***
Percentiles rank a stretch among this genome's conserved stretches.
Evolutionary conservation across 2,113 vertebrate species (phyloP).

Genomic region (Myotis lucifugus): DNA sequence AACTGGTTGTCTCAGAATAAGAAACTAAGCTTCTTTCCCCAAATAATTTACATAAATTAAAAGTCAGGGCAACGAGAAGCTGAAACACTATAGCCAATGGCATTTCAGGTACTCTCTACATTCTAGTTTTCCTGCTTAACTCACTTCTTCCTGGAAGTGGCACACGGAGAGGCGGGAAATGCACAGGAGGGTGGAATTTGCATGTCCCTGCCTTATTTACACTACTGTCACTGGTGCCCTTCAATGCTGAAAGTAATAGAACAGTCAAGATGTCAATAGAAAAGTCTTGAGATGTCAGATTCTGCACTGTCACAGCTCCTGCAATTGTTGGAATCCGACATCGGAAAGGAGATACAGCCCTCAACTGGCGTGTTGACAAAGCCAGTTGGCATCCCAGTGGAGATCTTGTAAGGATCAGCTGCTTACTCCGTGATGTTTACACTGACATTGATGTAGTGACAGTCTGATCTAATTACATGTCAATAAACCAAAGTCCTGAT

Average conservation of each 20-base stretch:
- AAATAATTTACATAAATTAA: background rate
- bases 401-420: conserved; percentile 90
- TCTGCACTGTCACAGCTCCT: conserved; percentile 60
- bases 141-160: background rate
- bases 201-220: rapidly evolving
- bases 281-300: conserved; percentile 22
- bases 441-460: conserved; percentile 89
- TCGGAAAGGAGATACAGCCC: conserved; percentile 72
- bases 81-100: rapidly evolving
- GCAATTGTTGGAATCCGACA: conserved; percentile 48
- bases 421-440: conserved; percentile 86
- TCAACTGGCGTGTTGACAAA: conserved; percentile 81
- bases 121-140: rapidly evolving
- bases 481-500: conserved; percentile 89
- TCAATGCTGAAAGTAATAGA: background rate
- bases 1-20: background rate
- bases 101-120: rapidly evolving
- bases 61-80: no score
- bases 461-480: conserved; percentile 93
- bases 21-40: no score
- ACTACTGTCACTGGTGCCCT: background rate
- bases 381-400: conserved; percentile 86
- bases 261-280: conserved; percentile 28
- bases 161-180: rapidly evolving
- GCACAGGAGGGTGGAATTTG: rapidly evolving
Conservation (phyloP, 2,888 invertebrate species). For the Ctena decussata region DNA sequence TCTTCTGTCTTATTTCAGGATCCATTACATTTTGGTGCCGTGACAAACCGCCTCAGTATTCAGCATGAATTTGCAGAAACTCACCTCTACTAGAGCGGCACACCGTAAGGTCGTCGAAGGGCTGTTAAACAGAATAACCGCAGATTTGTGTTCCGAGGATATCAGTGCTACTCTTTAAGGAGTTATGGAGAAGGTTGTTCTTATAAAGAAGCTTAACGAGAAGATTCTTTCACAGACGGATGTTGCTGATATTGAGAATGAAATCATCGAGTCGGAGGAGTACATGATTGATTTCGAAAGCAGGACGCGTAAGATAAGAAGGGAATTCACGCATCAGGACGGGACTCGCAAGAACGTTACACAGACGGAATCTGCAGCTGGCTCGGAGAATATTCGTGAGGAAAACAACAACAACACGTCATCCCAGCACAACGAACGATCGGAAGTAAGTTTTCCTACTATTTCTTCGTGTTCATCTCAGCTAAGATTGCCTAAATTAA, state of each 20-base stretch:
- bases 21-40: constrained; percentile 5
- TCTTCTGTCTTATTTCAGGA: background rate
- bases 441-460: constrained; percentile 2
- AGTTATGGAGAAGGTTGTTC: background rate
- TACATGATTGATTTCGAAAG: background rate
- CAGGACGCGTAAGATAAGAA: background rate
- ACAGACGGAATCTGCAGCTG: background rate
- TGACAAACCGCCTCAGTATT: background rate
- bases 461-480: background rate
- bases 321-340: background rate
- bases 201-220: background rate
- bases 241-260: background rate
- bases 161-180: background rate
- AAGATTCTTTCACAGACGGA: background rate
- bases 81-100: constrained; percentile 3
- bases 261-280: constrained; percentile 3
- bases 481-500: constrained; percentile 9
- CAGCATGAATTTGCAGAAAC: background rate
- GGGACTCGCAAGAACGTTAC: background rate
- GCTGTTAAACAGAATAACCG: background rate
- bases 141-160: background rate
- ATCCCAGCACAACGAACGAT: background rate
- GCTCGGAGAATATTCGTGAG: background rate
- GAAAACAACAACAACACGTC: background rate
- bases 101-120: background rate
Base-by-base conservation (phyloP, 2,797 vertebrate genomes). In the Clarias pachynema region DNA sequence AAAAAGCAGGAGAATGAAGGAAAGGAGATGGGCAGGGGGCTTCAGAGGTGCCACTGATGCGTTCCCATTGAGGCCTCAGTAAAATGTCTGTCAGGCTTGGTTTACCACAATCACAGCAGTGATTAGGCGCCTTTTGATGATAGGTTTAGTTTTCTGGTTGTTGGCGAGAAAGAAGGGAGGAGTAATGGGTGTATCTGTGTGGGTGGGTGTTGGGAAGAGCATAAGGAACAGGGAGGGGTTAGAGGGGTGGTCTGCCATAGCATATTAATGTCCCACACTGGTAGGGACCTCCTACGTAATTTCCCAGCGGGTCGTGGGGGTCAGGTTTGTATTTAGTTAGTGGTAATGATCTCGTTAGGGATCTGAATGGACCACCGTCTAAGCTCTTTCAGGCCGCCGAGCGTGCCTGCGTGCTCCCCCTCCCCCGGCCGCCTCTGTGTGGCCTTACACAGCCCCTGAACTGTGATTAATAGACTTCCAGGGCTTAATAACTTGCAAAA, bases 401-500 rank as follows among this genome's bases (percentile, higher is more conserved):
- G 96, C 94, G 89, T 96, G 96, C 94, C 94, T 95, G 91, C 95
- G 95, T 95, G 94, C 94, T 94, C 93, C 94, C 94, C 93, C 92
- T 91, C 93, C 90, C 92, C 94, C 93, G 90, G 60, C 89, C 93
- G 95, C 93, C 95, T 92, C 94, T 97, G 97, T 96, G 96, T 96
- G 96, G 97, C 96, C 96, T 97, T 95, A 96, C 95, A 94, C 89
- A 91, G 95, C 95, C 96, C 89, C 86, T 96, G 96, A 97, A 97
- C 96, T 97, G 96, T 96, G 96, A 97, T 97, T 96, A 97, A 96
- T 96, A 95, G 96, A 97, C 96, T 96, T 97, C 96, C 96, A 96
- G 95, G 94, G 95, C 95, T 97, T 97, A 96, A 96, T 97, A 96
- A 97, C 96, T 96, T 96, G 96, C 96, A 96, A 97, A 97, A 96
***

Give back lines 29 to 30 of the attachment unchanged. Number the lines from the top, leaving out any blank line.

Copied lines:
- GCACAGGAGGGTGGAATTTG: rapidly evolving
Conservation (phyloP, 2,888 invertebrate species). For the Ctena decussata region DNA sequence TCTTCTGTCTTATTTCAGGATCCATTACATTTTGGTGCCGTGACAAACCGCCTCAGTATTCAGCATGAATTTGCAGAAACTCACCTCTACTAGAGCGGCACACCGTAAGGTCGTCGAAGGGCTGTTAAACAGAATAACCGCAGATTTGTGTTCCGAGGATATCAGTGCTACTCTTTAAGGAGTTATGGAGAAGGTTGTTCTTATAAAGAAGCTTAACGAGAAGATTCTTTCACAGACGGATGTTGCTGATATTGAGAATGAAATCATCGAGTCGGAGGAGTACATGATTGATTTCGAAAGCAGGACGCGTAAGATAAGAAGGGAATTCACGCATCAGGACGGGACTCGCAAGAACGTTACACAGACGGAATCTGCAGCTGGCTCGGAGAATATTCGTGAGGAAAACAACAACAACACGTCATCCCAGCACAACGAACGATCGGAAGTAAGTTTTCCTACTATTTCTTCGTGTTCATCTCAGCTAAGATTGCCTAAATTAA, state of each 20-base stretch: